"Corporate grassroots programs are under fire," Cohen admitted in a speech to the Key West conference, "and we have brought that fire on ourselves. . . . As our craft comes under increasing scrutiny, we suffer guilt through association," Cohen intoned rather mournfully. Dressed appropriately in black pants and black sport shirt, he delivered a preachy call for PR practitioners to "remove the mystery," "cast accurately and present all viewpoints," "be true to ourselves," and "follow the law."
Cohen himself, of course, is a notorious practitioner of manipulative grassroots techniques including the creation of deceptive front groups for the tobacco and insurance industries (see PR Watch, v. 3, #3). His ethical advice at Key West provoked dead silence in the meeting hall, followed by awkward, sparse applause. After failing to generate any significant questions or feedback from the reticent and visibly nervous audience, he abruptly ended his sermon 15 minutes early and walked out.
The three main threats mentioned most frequently at Key West were trade unions ("big labor"), trial lawyers (who sue corporations) and the news media.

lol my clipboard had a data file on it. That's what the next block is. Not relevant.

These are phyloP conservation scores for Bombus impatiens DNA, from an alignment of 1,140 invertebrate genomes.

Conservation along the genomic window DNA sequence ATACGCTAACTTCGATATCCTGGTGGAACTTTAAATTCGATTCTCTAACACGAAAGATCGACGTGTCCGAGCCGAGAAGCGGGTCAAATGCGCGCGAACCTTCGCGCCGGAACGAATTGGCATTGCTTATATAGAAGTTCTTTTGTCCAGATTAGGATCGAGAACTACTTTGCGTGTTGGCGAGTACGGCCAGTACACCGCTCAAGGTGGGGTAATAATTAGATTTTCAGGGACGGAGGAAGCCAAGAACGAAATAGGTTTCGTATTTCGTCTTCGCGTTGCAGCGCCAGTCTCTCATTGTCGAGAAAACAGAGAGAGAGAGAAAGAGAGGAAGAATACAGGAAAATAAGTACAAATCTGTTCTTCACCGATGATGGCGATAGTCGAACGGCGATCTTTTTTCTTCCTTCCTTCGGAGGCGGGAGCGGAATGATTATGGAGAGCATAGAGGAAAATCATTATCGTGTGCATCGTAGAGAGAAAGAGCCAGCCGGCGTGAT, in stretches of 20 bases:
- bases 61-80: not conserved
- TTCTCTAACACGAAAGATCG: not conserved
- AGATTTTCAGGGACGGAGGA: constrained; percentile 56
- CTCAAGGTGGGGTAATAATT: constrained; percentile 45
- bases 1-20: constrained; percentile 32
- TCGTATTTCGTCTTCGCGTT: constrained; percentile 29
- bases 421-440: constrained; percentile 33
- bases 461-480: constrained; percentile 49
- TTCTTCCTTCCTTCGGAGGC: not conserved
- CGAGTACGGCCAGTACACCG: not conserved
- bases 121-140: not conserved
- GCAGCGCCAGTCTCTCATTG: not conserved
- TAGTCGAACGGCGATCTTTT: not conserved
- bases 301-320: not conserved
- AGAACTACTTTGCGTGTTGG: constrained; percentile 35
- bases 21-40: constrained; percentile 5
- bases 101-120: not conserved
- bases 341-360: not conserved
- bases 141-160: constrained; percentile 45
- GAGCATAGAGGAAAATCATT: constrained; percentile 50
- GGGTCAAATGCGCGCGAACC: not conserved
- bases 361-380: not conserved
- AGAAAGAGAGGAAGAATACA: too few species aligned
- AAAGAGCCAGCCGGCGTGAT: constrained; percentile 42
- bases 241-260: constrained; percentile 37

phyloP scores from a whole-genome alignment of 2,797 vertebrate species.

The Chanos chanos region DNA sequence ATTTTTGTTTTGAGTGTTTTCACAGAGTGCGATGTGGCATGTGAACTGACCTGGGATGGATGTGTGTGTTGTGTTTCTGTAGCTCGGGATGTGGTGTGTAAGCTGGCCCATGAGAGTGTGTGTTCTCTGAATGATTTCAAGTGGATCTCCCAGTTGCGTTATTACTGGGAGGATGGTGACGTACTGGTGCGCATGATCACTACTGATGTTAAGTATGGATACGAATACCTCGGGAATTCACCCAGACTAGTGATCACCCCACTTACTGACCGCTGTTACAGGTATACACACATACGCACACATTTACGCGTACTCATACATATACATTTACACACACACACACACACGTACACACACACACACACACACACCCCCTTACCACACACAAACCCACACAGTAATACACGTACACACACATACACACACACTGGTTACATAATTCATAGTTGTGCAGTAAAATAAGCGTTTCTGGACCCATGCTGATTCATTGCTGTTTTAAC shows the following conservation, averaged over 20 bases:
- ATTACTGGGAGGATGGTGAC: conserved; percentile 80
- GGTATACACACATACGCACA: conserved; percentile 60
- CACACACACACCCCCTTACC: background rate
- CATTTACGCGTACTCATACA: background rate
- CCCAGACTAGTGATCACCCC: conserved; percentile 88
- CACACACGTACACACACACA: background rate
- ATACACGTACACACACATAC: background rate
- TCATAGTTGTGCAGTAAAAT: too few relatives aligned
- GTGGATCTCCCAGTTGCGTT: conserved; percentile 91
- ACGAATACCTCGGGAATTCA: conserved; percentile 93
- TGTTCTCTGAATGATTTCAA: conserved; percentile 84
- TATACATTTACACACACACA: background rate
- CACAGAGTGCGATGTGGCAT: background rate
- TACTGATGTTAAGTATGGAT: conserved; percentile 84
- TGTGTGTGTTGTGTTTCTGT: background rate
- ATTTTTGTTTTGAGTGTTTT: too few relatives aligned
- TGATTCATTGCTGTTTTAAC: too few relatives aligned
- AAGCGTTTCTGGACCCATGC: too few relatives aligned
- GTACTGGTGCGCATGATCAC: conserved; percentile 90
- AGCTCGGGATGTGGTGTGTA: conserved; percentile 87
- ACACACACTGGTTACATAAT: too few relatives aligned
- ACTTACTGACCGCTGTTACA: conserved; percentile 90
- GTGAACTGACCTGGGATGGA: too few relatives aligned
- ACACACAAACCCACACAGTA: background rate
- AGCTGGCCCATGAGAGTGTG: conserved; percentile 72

"The red-alert for the corporate community was the AFL-CIO's much publicized commitment to spend $35 million of its members' dues in support of anti-business, pro-labor candidates," complained the October 1996 issue of Impact, PAC's monthly newsletter.
Corporations fear the news media because they believe that it has become so ratings-conscious and sensationalistic that it is literally "out of control." As Jim McAvoy from Burson-Marsteller put it, "If it bleeds, it leads." (McAvoy should know. He's the PR brains behind the American Legion's "Citizens Flag Alliance," seeking to limit the Bill of Rights in a hyped-up campaign to end the "menace" of flag-burning.)